If a group of students are involved they know they are under suspicion and try to get their stories coordinated, they may even rehearse their answers ahead of time.  In the age of mobile phones, I have seen texts between students where their stories are ‘coordinated’.  Never interview all the students as a group but question them independently and keep them separated until you have finished your interviews.  This way they will be unsure if their partners in crime have stuck to their story.


However, under the pressure of the interview individuals must try to keep ‘the story’ intact while they struggle to remain calm and relaxed.  This is the time to ask them something unexpected, something out of the blue about the incident or suggest a different scenario.  This is when they often slip-up while they try to fit these ‘new facts’ into their fabricated story.  It will be impossible for all the students to fabricate the same explanation.


  1. Ask Them to Tell the Story Backwards

It might appear counter intuitive but students who are telling the truth will add more details as the retell their story, this is why surprises work so well.  Those students who are lying will try to stick rigidly to their story being careful not to make changes.  However, memories are never consistent, every time you recall an event your memories change this is how memory works.  This is why you should be suspicious if everyone’s story is exactly the same.


This technique of getting them to tell their story in reverse order exploits the difficulty liars have reconstructing their story from the back to the front.  Again, the HIG investigation found that liars produced twice as many details when telling their story in reverse order often contradicting their original story.


  1. Withhold Evidence Until the Crucial Moment

On some occasions the participants will immediately ‘spill their guts’, they will confess but these types of students will tell the truth eventually; they are not the difficult students we are talking about.  These more problematic children require a more skilled approach to finding the truth.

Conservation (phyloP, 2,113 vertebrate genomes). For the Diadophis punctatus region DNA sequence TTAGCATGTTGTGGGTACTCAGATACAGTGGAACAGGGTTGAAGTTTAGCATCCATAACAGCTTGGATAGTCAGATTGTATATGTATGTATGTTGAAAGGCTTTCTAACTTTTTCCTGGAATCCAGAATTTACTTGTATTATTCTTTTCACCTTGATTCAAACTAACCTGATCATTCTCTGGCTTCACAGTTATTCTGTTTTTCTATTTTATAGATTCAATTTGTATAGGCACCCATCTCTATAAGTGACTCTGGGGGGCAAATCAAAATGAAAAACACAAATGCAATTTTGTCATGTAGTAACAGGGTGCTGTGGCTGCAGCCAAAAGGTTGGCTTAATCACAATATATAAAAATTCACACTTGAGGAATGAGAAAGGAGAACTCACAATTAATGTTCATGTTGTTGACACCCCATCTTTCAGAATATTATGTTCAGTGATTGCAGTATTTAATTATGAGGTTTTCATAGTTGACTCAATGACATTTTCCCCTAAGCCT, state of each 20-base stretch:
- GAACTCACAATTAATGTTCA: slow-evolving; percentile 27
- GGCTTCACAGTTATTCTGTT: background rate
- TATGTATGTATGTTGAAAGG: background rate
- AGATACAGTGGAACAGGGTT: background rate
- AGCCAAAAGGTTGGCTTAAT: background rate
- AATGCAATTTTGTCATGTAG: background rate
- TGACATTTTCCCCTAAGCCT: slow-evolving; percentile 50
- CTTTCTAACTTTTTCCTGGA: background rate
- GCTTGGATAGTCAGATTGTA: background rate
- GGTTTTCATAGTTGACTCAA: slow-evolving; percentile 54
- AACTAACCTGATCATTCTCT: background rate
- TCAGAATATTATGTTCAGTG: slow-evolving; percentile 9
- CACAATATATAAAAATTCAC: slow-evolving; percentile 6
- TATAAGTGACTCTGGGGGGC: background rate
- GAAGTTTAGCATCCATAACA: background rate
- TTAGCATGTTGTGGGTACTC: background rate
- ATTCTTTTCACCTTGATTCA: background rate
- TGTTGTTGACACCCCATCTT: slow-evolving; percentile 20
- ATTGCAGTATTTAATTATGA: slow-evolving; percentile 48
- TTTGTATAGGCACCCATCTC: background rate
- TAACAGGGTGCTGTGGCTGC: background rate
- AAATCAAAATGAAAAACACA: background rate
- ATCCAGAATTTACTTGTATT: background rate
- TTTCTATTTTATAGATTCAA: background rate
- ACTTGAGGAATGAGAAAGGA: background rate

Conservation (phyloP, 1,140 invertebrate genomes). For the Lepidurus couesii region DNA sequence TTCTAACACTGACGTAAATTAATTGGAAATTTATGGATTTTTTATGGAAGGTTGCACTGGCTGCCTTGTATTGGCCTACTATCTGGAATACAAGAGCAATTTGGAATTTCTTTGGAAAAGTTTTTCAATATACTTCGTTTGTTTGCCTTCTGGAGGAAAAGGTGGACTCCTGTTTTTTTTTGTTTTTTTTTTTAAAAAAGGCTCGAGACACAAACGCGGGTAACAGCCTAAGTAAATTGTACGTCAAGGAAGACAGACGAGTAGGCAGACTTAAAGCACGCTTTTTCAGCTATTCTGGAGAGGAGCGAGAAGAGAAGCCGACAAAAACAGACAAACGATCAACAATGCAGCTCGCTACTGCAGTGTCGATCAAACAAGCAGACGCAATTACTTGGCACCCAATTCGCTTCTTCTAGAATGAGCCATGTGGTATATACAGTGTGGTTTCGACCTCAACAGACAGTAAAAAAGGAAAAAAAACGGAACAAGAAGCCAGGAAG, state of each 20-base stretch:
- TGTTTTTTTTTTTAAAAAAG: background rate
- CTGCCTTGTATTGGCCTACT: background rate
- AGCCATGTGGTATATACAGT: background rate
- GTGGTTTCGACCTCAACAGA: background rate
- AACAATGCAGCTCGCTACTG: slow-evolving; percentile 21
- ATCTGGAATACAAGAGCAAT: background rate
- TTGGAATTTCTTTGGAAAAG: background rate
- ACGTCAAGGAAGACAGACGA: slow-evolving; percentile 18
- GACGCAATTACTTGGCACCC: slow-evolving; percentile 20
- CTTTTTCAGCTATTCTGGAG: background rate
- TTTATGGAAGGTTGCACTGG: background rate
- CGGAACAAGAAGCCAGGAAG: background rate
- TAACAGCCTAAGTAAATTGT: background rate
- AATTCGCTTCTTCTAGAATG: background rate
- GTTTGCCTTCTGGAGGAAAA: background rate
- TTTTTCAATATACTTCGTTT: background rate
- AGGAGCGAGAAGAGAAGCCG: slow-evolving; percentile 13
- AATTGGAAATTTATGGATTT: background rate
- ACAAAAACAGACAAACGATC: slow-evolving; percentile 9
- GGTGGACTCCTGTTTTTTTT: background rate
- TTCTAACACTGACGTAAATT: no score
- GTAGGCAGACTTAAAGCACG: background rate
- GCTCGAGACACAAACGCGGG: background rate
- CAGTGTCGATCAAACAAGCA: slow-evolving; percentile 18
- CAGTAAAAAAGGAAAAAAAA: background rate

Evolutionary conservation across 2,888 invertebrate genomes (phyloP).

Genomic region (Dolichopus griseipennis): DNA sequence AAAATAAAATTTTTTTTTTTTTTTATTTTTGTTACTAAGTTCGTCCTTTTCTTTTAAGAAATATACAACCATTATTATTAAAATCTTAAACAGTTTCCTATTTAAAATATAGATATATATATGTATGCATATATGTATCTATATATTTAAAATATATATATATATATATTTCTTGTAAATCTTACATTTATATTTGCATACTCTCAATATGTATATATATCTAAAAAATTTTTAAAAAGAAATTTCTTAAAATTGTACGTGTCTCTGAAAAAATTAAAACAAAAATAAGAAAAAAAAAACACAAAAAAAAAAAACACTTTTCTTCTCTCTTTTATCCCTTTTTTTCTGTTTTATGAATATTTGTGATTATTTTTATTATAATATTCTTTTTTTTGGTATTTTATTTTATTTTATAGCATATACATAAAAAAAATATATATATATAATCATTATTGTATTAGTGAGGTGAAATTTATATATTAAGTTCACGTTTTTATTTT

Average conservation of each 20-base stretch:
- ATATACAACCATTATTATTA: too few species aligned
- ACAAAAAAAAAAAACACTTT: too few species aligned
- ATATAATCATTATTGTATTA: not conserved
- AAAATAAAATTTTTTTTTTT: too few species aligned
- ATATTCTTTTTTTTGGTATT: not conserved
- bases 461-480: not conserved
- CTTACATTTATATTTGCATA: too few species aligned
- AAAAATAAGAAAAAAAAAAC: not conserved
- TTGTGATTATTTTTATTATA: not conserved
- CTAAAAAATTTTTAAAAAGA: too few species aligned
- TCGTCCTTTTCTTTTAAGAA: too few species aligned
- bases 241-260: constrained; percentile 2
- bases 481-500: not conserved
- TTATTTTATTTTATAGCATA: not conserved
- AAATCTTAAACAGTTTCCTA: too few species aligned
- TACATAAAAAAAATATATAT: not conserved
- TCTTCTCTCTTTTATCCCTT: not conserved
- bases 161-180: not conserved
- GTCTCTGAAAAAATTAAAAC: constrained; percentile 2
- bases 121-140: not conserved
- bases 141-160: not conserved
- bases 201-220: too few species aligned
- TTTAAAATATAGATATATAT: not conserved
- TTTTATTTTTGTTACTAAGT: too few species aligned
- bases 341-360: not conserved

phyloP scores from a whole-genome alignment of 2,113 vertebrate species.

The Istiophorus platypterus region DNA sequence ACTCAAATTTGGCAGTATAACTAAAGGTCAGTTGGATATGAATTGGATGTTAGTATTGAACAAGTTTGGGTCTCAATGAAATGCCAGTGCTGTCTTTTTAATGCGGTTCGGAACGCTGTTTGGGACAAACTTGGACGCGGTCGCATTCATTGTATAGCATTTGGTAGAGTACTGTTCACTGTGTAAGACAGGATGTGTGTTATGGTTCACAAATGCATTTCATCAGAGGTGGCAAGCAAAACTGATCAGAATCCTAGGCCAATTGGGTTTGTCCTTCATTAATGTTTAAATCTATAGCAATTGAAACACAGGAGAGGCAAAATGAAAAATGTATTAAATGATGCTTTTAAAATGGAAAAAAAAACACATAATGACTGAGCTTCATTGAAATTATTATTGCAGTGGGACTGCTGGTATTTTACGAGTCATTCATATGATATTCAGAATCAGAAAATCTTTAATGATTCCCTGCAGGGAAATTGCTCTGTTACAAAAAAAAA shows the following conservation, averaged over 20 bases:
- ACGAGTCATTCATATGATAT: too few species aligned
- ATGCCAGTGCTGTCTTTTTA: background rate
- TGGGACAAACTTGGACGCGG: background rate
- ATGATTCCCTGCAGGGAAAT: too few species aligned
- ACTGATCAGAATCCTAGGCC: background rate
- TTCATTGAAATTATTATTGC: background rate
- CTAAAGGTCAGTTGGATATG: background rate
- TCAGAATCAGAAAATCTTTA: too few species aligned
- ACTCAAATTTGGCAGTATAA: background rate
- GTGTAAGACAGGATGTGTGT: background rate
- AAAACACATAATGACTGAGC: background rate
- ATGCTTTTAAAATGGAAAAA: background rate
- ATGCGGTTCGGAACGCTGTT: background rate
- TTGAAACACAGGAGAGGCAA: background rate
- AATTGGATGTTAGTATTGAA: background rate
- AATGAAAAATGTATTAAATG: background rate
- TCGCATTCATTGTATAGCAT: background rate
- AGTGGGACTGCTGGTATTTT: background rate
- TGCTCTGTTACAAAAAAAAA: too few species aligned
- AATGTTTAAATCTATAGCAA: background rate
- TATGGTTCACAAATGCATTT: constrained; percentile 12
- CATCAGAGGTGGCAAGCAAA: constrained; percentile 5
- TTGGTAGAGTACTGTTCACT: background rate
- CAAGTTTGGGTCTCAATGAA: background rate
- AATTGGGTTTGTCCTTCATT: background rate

In a follow-up study following, the HIG report it was established that when people were confronted with evidence of their wrongdoing early in the interviewing process they either clammed up or became hostile.  This is why you never present all the evidence at the beginning.  If you do this the process of ‘gas-lighting’ becomes the go-to behaviour and you will have a much more difficult time getting to the truth.   But after a period of time, when you have established the conditions the release of evidence will often be accepted because they give up trying to sustain the lie.


There will be times when you ‘know’ what happened but you can’t prove it but at these times keep in touch with reality.  It’s more important that you are seen to be caring, trying to solve the problem in a fair-minded manner.  In fact, the victims will eventually understand this but more importantly the perpetrators will accept that you are fair and knowing they may have a small sense of victory you move on with your integrity intact and relationships in one piece.  You live to fight another day!

Posted by: AT 06:19 pm   |  Permalink   |  0 Comments  |  Email

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John R Frew
Marcia J Vallance

ABN 64 372 518 772


The principals of the company have had long careers in education with a combined total of eighty-one years service.  After starting as mainstream teachers they both moved into careers in providing support for students with severe behaviours.